Adam rode the train by himself tonight, for the first darn time. The intrepid journey into metropolis was to join his mother for a high falutin’ dinner to chat about important stuff (like who keeps stealing his lunch at school) and then “catch” a show at the Fifth Avenue Theatre. Oliver Fern and I walked with him into the Capitol Hill station and after waving his transit pass in front of the electronic card reader which emits a grating electronic blip that tells you to hurry already, he dismissively (quite unceremoniously, if I should say so) waved us off goodbye or something like it while commencing the descent atop the escalator which goes down very, very far into a mighty cavernous hole that was dug impressively deep (deeper than most, apparently). Down on the subterranean, windy platform waiting for just about forever into the future because the dadblasted train got broken down someplace else, he found himself confronted by half a dozen concerned, well-meaning bystanders (including the transit police) who couldn’t comprehend how in the world anyone under thirty years of age let alone an eleven year old could possibly venture into the city without a telephone surgically implanted to their head. The breathless recounting tonight about this Big Train Station To-Do unnerved me far more than him because you get lumpy-throated when it comes to your babies. The plan was fairly failure-safe with his mother on the platform just a couple stops down the line waiting to receive him and don’t accept candy or video games, kick the creep nice and hard in the acorns, gouge the eyeballs, scream as loudly as you can, most of all watch out for “nice” people but never mind. Sure I was wracked with parental guilt until the eagle landed but Adam was passing the threshold to Pluto, for Pete’s sake. And after all, Seattle’s no Thunderdome plus he’s well aware two out of every three grownups are useless, he can handle himself.
postscript: This is a sliced-and-diced excerpt from a December draft (still that doggone first week). I’ve been stuck. Everything I write has been sounding like prototypical pseudo-pretentious bloggy-woggy horseshit. Well, the usual problems with coherence are cropping up, too. Oh bother, I’ll get there! Winter break is over. Grandma left town by jet airplane back to the Windy City, yesterday. As you can imagine, this has the boys in more of a funk than homework. It’ll certainly be quieter around here. Much of my discretionary time continues to be occupied by the in-depth study of that wonder and mystery called the tides you see having had in my possession for some time a trio of fascinating books on the subject that were waiting to be dusted off and finally one day several weeks ago when the boys, grandmother and I explored about sunny Lincoln Park in faraway West Seattle for the occasion of observing the impressive king tides, it dawned upon me a rearranging of the queue was in order and so I’ve been happily transported lately to places like the Bay of Fundy, Mont Saint Michel, the Qiantang or weathered pages of my old tide tables for different points around the Whulge. A couple of the books had been languishing atop that little three drawer pullout I refashioned (utilizing my orbital saw, a sander thingy and another cutter thingy) from the arts-and-crafty desk the neighbors left sitting on the sidewalk last winter. It’s the conundrum of the generalist in that I’ve wanted to dive into them the worst way but needed the right window.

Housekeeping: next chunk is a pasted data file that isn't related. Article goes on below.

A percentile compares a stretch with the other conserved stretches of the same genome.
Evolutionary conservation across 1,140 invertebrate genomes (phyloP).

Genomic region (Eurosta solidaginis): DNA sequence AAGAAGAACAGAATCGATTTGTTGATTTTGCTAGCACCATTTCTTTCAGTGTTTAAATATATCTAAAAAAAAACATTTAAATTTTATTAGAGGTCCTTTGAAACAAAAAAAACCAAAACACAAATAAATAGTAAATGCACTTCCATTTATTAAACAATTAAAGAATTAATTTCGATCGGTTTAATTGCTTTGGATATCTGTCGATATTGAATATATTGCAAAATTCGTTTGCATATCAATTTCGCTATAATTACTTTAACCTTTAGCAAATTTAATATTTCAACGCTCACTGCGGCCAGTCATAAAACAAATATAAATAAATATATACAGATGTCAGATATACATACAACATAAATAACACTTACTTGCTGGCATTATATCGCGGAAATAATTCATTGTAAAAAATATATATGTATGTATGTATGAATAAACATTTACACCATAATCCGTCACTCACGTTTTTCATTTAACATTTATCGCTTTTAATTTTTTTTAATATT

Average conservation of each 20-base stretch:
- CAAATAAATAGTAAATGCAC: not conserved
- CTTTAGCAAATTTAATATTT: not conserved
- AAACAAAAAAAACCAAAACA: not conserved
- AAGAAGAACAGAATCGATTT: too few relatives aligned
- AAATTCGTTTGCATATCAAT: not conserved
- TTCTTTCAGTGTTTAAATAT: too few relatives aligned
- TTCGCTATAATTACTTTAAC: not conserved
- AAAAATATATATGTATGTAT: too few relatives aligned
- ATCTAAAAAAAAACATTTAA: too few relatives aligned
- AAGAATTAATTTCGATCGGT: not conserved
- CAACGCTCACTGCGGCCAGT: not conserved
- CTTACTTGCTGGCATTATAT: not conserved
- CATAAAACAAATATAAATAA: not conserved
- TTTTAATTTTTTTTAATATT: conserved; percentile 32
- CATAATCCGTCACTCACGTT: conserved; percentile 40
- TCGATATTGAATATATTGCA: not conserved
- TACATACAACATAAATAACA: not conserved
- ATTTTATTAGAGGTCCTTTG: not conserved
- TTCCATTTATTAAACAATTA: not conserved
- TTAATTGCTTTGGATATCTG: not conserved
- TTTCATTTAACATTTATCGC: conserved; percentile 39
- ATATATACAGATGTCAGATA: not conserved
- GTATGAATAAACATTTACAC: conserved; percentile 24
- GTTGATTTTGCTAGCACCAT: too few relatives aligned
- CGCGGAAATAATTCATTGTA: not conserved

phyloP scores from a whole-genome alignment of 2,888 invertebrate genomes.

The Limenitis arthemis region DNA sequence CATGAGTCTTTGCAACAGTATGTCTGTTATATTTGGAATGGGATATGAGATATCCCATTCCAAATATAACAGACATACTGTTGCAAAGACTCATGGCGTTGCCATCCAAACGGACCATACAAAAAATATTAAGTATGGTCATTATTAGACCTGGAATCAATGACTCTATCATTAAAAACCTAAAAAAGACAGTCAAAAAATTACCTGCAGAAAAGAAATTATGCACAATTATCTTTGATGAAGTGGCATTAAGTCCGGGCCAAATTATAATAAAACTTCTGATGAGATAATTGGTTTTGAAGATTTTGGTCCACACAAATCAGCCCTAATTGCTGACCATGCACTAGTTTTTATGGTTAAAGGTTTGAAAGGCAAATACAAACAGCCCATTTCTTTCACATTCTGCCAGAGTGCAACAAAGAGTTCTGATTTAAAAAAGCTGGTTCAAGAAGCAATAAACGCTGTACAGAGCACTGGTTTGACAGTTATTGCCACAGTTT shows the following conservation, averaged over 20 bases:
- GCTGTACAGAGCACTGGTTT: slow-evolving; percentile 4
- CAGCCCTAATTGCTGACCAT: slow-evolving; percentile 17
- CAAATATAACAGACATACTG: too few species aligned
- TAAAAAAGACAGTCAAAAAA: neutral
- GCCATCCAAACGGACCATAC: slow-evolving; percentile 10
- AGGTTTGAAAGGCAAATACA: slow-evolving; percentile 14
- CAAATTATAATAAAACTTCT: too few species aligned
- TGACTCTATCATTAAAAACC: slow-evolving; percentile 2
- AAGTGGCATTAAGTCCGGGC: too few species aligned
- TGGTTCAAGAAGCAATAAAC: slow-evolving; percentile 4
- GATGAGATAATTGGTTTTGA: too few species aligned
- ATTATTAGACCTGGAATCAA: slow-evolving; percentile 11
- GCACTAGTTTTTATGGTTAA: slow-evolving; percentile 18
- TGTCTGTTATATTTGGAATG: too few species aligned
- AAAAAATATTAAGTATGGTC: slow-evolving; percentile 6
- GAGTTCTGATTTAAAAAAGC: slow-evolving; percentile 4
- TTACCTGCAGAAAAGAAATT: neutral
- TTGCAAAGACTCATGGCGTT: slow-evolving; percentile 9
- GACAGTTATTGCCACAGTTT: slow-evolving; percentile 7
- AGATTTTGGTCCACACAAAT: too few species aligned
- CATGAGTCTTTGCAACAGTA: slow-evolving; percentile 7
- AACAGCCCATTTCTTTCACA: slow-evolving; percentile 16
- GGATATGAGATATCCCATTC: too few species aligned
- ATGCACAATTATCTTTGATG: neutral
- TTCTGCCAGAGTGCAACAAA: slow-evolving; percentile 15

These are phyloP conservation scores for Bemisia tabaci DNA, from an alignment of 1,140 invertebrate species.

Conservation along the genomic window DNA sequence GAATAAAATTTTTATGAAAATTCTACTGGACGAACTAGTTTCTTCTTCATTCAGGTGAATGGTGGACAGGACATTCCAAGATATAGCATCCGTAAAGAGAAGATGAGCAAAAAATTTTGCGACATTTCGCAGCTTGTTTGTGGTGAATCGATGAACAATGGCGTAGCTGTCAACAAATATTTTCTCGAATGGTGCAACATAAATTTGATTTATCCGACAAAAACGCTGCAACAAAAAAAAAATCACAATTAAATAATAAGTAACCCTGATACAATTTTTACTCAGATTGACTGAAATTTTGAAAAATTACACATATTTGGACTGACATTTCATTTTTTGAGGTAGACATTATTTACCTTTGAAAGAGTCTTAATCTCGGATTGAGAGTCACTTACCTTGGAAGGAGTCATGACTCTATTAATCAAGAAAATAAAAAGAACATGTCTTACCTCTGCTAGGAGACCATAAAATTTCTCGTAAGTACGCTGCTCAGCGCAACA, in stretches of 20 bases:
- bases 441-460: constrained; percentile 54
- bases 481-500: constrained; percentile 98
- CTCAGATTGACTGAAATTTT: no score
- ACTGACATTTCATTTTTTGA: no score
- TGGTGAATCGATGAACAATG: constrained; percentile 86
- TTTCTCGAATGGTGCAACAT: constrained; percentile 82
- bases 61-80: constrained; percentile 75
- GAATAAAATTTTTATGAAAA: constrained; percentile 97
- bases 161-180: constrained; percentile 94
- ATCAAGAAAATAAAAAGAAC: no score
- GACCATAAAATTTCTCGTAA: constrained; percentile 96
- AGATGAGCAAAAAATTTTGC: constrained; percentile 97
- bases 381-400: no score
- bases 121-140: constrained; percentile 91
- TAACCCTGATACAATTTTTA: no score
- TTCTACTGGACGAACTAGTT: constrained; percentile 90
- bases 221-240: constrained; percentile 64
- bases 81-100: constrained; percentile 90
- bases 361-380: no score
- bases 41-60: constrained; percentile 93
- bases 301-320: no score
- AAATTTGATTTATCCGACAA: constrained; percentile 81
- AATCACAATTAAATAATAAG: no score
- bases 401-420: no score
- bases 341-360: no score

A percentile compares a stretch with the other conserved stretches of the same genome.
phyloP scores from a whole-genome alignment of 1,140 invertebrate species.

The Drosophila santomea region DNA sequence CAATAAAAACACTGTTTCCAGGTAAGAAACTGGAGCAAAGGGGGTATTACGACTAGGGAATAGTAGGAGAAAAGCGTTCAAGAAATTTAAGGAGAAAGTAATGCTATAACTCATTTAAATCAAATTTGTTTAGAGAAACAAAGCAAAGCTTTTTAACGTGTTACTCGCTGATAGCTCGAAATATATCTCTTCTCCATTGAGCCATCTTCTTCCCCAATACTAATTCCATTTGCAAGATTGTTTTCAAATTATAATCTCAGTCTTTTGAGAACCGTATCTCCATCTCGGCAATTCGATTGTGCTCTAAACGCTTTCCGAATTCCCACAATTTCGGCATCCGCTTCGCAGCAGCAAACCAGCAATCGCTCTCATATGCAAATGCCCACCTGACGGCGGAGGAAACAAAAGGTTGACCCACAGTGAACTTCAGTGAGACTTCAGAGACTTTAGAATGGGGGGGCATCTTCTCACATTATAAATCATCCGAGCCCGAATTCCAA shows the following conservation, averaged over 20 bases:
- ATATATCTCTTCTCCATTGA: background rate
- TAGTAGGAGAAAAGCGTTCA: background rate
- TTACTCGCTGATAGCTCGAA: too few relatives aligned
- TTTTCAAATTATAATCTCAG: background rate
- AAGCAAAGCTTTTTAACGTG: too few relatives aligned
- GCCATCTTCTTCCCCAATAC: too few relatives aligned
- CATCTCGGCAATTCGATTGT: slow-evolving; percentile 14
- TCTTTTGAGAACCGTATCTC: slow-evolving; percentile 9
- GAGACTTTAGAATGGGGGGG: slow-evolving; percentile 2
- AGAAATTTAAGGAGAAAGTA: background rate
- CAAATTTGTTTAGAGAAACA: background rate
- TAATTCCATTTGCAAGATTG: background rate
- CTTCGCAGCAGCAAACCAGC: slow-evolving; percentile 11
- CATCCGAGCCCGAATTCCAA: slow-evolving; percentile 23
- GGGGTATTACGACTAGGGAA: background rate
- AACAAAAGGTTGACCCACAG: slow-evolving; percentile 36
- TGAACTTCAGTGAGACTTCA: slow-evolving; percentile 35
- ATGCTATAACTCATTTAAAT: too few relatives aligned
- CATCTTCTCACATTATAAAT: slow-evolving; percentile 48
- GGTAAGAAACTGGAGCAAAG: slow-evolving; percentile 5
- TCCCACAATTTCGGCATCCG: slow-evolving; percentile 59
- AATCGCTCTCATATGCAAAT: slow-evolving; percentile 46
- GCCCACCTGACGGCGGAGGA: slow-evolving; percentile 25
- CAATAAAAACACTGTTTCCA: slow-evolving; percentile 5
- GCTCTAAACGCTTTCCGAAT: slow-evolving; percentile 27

One of the small pleasures in life is smooshing down the crinkly pillows of air in mossed-up grass into mysterious crop circles on a frosty morning while waiting for the
big yellow school bus to appear like an apparition out of the big green of the Arboretum but as the stop is down in the valley where the sun barely don’t shine (by two o’clock in the afternoon those sunbeams promptly disappear someplace like the west slope of snooty Queen Anne Hill) Adam and I often resort to huddling like shivering, scared pups baffled by each other’s wispy dragon breathpuffs.
At lunchtime on my way home from the acquisition of the Darth Vadery solar panels which will be hung on a rusty hook next to the hummingbird feeder on the backyard lean-to in the event of a
not-too-unlikely catastrophic earthquake which will perhaps flatten our rickety old house (never mind less-appealing Plan B wherein everything’s relocated to the bottom of the liquefied hill) an over-height box truck had become tightly wedged beneath that cute stone footbridge on Lake Washington Boulevard which most visitors to Washington Park Arboretum will regard with so much casual admiration such little inkling do they have about the longstanding (1911) utility of the invisible aqueduct which if you must know is listed by the National Register of Historic Places quite possibly making it one of the most distinguished sewer pipes around. As you can imagine, neither the embarrassed, distressed driver of the box truck nor the annoyed police officer (directing one lane of traffic) had need of such information. Poop, poop, poop!